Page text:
Thursday, September 9, 2021

Sand Mandalas


Well, it's been a slow close on a very long summer which only seems to be halted by the spectre of COVID shutting everything down once again. In a familiar repeat of 2020, people are gradually retreating from the big summer concerts and county fairs in favor of smaller gatherings and dinners with family. 

The temperatures have stayed in the 80's to low 90's for months, and if the traffic was worse and the drivers 596% more insane, I'd swear I was still in California. It's hot, it's dry, and when the wind comes off the desert of Eastern Oregon the smell makes you want to hum "Hotel California."

There have been other years here in Oregon when we've had a fire in the fireplace by this time, but 2021 is officially The Year of The Air Conditioner, and we need cooling much more than heating at this point.

We have a few trees starting to turn color, stubborn specimens who insist the old ways are really better, which includes autumn starting in September. I'm with them; more and more as I grow older I realize I liked things the way they were "before," whenever "before" happened to be.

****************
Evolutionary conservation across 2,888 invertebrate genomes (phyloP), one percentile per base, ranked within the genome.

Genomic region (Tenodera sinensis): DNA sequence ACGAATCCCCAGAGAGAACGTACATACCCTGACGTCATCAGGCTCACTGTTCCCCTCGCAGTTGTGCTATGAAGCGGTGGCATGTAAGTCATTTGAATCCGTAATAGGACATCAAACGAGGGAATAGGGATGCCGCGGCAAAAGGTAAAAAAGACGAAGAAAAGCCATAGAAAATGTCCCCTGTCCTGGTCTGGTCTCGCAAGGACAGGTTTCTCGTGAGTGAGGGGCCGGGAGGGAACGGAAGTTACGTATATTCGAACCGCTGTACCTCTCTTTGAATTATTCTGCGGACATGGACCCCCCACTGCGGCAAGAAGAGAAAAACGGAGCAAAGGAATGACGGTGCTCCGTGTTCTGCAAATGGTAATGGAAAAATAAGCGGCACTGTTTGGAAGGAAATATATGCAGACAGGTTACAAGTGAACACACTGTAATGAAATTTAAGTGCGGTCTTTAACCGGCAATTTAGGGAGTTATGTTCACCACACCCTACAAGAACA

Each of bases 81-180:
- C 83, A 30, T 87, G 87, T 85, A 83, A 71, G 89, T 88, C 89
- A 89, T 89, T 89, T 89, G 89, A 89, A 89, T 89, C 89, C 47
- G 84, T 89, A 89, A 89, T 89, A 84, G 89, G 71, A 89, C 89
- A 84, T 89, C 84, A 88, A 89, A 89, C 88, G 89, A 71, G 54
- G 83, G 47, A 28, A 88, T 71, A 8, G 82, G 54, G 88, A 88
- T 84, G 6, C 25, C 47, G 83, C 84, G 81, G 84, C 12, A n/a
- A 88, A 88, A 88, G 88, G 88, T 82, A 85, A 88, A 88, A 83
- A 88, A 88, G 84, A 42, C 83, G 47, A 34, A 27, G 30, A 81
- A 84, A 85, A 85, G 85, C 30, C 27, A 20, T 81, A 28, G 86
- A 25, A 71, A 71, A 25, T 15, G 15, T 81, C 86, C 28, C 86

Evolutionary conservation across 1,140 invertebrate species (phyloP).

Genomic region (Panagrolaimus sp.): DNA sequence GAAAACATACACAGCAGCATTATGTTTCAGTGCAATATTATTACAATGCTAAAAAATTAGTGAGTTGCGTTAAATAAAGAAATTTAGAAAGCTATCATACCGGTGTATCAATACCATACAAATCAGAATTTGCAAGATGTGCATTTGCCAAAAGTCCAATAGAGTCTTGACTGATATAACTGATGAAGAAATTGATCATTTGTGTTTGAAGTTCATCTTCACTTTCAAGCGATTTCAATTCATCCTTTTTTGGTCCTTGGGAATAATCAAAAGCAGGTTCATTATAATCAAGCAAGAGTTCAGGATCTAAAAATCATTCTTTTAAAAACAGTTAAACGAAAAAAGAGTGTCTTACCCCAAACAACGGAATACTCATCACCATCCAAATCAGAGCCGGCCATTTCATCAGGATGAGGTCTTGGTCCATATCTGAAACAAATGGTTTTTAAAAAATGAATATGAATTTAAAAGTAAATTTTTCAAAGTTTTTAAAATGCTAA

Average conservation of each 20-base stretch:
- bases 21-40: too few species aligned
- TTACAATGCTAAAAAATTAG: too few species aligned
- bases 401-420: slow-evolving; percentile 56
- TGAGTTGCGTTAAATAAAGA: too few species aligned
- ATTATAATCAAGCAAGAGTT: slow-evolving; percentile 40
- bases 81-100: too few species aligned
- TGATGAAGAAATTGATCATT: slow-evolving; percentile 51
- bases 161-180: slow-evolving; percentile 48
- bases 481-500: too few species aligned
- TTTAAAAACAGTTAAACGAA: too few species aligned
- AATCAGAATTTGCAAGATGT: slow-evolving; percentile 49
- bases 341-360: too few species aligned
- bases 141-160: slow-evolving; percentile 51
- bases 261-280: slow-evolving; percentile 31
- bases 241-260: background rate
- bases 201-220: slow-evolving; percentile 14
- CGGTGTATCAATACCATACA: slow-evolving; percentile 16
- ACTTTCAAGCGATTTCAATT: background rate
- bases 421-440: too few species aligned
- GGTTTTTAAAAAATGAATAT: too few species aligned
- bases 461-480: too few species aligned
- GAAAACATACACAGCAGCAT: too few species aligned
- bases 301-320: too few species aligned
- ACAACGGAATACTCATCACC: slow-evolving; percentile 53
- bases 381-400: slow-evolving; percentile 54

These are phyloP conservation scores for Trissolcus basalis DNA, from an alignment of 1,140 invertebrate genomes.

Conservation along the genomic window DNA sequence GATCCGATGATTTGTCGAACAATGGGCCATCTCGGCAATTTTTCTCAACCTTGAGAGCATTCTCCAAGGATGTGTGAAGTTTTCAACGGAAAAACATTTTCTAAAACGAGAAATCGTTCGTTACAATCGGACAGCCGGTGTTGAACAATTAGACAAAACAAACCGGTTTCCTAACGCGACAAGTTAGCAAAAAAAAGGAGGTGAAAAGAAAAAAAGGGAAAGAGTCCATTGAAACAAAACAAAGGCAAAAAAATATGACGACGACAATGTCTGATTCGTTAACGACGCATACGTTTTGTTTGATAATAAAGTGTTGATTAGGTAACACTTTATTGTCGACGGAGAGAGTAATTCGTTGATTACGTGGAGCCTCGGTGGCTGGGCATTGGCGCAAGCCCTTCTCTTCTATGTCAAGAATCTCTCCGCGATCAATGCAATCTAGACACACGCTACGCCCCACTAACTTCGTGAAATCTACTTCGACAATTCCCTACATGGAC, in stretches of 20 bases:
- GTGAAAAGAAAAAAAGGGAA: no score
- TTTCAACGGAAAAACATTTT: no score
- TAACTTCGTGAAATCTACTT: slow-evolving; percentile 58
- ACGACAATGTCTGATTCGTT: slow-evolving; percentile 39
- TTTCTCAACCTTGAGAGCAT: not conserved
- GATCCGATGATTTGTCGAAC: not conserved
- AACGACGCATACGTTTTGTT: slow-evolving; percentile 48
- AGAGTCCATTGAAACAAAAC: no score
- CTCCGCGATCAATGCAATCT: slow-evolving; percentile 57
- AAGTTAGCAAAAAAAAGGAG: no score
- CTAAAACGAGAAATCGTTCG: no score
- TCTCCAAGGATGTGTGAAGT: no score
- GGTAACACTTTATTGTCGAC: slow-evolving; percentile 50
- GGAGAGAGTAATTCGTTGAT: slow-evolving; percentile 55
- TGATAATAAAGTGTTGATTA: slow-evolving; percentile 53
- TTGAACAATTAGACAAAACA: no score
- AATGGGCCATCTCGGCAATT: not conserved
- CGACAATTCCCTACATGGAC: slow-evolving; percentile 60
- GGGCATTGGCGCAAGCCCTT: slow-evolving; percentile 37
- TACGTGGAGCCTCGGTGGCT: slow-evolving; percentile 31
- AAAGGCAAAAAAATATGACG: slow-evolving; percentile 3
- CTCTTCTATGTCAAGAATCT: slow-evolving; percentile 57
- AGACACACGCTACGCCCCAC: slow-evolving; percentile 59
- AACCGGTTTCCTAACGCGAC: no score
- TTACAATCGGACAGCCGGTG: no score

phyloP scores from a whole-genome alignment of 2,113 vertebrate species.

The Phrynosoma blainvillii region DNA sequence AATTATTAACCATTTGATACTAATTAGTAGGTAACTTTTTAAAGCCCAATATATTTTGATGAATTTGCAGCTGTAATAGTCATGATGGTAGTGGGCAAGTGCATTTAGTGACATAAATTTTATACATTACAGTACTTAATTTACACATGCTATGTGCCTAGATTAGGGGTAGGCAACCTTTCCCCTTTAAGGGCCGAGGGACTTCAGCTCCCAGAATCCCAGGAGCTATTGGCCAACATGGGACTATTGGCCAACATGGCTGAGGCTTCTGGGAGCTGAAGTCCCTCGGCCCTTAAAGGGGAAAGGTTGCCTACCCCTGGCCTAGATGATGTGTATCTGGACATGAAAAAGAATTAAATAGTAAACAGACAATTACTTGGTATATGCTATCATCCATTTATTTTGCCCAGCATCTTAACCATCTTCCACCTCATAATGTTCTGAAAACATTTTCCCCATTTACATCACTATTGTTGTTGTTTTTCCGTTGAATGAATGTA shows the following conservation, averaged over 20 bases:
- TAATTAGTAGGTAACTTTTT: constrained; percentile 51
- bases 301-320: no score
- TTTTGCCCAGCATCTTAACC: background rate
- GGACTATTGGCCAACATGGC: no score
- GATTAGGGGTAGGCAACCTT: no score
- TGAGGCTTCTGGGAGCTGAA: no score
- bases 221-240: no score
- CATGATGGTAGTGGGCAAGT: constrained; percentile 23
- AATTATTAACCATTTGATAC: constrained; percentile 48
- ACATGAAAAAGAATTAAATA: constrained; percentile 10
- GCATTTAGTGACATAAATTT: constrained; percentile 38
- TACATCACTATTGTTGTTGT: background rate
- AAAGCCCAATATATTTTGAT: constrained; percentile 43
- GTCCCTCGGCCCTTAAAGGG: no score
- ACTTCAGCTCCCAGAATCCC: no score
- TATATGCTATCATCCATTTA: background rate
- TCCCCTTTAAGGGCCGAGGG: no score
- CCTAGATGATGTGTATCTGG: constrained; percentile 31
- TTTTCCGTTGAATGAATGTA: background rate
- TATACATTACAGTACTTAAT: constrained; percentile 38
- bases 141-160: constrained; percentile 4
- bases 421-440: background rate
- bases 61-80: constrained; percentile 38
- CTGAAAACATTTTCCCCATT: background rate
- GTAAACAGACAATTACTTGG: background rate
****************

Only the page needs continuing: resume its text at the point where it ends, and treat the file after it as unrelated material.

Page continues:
Of course nostalgia always wears blinders. I miss the restaurants I frequented in my 20's, as well as the pencil skirts and shoulder pads I used to wear when dining out. I miss baseball games where the only music was the organ, played by some kind, old lady from the valley who couldn't play Sunday afternoon games because she was also the organist at her church. 

I miss a world where we all loved science and Saturday Night Live, and when Hostess Fruit pies (the real pies, not what you get today) had a lard-flavored crust which always left a grease stain on the napkin if you left it there too long.

There are things I don't miss though, and if we've had to give up a few things for the sake of progress, I'm OK with that. Imagine, if you will, a world without cell phones, voicemail or email. Or where you needed your husband's signature and permission to have a credit card of your own.